Batteries never really stand a chance against Sandia National Laboratories researchers whose job is to test the cells beyond their limits.
And now, with a new indoor tower that allows battery-abuse researchers to drop 200 pounds or more on the out-matched lithium-ion cells, they’ve created yet another way to learn even more about how batteries respond to stress.
“This becomes our ninth way of killing a battery,” said Sandia battery-abuse testing engineer Chris Grosso. “It hits with so much force that so far we are just chopping the batteries in half.”
Lithium-ion batteries are most commonly found in electric cars, computers, medical equipment, and aircraft. And they are getting more powerful all the time.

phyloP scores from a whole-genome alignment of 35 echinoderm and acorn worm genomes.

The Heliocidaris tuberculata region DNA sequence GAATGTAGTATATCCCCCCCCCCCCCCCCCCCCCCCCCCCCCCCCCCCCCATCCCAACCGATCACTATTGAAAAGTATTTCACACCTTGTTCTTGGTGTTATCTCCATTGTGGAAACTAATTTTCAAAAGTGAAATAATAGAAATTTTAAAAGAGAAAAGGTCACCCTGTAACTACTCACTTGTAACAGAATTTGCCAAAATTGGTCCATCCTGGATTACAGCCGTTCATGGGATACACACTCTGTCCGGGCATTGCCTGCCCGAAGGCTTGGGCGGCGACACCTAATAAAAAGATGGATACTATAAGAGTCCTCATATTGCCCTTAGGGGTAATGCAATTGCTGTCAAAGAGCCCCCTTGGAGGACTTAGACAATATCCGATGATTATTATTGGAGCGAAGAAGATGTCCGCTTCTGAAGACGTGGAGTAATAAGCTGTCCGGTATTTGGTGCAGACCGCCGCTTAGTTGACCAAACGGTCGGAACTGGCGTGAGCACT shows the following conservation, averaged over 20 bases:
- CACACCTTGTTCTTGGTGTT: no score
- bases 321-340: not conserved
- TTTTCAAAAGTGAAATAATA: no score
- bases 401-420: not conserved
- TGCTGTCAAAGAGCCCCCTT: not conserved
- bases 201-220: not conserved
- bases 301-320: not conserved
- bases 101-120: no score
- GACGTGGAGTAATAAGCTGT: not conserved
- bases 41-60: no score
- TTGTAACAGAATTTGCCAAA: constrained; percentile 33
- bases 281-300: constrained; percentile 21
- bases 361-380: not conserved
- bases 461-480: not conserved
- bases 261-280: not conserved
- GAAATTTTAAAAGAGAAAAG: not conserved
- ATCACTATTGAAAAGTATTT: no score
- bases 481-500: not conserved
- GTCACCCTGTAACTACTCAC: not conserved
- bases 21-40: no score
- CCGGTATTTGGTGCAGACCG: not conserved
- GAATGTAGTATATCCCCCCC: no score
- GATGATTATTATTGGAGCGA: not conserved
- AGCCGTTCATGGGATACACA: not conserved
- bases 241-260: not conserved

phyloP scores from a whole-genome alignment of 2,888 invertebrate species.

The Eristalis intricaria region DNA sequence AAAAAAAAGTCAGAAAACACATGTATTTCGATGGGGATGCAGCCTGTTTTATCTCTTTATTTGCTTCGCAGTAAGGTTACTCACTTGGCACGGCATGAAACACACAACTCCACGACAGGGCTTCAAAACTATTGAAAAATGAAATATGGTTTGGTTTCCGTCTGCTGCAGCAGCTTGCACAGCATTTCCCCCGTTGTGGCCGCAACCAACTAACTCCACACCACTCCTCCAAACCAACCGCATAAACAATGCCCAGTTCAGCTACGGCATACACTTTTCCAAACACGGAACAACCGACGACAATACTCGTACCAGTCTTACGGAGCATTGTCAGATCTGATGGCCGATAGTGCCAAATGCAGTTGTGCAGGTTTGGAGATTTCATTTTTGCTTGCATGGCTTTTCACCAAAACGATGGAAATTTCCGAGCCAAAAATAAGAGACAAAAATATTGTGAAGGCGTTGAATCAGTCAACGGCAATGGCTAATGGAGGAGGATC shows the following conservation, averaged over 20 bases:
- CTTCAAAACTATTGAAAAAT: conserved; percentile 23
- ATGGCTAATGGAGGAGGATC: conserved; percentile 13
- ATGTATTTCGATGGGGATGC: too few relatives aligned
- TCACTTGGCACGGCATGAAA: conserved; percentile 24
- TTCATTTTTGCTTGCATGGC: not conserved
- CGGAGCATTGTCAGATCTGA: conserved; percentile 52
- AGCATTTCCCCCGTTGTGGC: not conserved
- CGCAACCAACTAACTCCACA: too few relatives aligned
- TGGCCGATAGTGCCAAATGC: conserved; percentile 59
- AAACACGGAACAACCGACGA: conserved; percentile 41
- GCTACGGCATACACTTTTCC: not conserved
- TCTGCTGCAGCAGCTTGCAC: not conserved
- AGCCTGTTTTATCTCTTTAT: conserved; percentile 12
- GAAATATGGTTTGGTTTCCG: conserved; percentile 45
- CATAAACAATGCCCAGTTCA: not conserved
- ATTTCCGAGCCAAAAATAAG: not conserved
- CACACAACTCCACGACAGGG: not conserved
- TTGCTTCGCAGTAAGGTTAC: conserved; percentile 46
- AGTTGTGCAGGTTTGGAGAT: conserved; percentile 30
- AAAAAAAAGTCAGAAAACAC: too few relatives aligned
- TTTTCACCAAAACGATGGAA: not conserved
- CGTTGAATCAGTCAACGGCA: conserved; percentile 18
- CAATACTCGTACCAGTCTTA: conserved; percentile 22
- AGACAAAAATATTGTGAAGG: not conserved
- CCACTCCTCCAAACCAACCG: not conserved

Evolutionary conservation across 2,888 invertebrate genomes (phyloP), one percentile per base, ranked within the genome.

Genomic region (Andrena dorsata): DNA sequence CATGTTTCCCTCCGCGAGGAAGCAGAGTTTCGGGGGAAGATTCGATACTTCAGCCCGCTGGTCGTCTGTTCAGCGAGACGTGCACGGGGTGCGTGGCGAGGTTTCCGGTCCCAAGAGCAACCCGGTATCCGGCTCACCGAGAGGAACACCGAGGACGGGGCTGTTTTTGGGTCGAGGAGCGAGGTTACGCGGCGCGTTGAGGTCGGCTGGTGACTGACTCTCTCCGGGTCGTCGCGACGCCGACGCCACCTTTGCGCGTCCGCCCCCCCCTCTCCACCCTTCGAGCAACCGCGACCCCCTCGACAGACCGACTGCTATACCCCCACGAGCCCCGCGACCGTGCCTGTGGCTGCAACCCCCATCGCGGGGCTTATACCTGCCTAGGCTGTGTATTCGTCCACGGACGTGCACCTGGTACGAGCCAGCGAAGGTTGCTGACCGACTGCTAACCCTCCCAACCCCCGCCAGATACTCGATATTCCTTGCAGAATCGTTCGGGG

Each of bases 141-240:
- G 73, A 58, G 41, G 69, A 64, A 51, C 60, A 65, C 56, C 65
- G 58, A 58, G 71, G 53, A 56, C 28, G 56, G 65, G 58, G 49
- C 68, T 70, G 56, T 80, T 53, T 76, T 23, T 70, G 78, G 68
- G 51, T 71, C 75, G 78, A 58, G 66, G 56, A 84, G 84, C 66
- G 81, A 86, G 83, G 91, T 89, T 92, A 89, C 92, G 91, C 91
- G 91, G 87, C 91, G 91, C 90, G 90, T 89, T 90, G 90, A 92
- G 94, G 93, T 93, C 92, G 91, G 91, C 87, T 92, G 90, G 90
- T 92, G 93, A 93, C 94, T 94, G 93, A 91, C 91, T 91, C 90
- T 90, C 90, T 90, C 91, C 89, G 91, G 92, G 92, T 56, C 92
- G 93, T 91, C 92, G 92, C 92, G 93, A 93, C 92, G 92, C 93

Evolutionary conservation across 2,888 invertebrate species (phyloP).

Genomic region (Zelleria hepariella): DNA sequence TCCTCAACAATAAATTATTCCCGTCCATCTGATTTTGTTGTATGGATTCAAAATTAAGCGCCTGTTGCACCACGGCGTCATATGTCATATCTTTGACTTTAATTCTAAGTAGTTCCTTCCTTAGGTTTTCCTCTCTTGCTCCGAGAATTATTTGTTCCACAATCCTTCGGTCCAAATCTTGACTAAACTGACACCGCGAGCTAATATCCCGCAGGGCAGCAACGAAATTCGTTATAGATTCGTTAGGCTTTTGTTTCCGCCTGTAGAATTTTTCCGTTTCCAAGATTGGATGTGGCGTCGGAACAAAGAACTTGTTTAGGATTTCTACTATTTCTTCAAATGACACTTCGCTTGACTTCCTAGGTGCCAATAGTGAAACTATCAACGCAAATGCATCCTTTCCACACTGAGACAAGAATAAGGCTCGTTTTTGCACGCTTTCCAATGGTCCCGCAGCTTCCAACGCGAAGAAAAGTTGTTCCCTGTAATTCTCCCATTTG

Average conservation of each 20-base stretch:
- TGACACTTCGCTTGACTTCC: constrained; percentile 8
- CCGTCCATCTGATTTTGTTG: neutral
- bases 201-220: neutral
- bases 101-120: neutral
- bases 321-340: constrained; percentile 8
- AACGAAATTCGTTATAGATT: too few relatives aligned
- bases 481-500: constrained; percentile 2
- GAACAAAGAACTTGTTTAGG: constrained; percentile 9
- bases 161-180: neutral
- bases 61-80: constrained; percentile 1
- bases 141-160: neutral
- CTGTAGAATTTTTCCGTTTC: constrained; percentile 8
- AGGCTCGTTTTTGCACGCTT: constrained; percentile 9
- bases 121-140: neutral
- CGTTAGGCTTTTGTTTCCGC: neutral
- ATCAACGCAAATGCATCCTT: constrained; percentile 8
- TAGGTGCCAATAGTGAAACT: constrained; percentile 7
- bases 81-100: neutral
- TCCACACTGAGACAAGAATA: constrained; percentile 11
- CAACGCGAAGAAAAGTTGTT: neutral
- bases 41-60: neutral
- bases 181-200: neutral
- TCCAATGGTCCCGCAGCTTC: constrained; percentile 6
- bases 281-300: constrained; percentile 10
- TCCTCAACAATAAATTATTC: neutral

The constant push for more storage and power drives the need for tests such as those offered by the new drop tower, said Sandia mechanical engineer June Stanley.
“As far as we know nobody in the U.S. has done any drop tests for impact testing like this,” Stanley said.
The data collected will aid industry in developing safer, more reliable batteries with more efficient performance. It will also help in responding to emergencies, such as electric-vehicle crashes, she said.